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Rumsfeld makes surprise visit to Baghdad
(Agencies)
Updated: 2004-05-13 17:14

U.S. Defense Secretary Donald H. Rumsfeld arrived in the Iraqi capital Thursday on an unannounced visit aimed at calming the storm over abuse at Abu Ghraib prison and lifting the spirits of U.S. troops.

He was accompanied by Air Force Gen. Richard Myers, chairman of the Joint Chiefs of Staff and some of the Pentagon's most senior lawyers.


U.S. Secretary of Defense Donald H. Rumsfeld listens to questions as he testified, Wednesday, May 12, 2004, before the Senate Defense Appropriations committee. [AP]
They planned to meet the top U.S. commander in Iraq, Lt. Gen. Ricardo Sanchez, and other senior commanders.

Rumsfeld's visit came a day after the military announced it will court-martial two more American soldiers, including a man accused of taking part in standing a wired-up prisoner on a box and threatening him with electrocution a scene displayed in one of the photos surrounding the abuse scandal. A third soldier was already scheduled for court-martial.

Brig. Gen. Mark Kimmitt, chief U.S. military spokesman in Iraq, announced Wednesday that Staff Sgt. Ivan L. "Chip" Frederick II of Buckingham, Va., and Sgt. Javal Davis of Maryland, would face a general court-martial. He said no trial date and venue had been set.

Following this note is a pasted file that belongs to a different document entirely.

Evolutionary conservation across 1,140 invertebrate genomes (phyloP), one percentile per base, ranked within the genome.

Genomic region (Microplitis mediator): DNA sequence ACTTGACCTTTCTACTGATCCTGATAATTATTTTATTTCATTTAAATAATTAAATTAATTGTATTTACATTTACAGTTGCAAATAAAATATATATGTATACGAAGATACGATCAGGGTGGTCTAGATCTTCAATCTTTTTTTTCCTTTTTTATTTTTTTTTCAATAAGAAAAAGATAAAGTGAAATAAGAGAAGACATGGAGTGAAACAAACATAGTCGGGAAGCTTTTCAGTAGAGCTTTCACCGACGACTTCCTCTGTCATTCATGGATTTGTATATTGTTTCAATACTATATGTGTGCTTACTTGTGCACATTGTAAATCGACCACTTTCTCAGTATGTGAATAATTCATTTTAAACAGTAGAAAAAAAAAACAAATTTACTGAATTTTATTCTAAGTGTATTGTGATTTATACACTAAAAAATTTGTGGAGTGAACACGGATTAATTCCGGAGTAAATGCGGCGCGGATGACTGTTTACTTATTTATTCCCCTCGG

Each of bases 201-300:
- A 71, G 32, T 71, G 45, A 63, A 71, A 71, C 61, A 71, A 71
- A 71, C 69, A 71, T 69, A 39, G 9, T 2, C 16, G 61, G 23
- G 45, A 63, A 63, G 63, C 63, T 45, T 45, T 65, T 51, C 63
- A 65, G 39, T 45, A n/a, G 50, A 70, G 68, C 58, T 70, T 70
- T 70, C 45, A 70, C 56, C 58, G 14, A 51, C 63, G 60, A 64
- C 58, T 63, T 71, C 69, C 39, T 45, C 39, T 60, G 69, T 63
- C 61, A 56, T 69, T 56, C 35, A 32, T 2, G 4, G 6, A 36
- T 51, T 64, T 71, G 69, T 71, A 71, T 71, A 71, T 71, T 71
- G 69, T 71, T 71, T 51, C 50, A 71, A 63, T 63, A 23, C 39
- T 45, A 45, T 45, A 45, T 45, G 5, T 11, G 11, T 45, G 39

At a Senate hearing Wednesday in Washington, Rumsfeld said Pentagon lawyers had approved methods such as sleep deprivation and dietary changes as well as rules permitting prisoners to be made to assume stressful positions.

Myers told senators the military has taken steps to correct the problems that led to abuses, including replacing the military police unit that took some of the photos.

The Senate Armed Services Committee has been holding hearings to determine whether prisoner abuses were limited to the Abu Ghraib facility. The committee also wants to see whether responsibility went beyond a small group of enlisted soldiers and their immediate supervisors, who the Army says provided inadequate training and supervision.

Among the uncertainties is whether military intelligence officials directly or indirectly encouraged the abuse in order to "soften up" detainees for interrogations.

 
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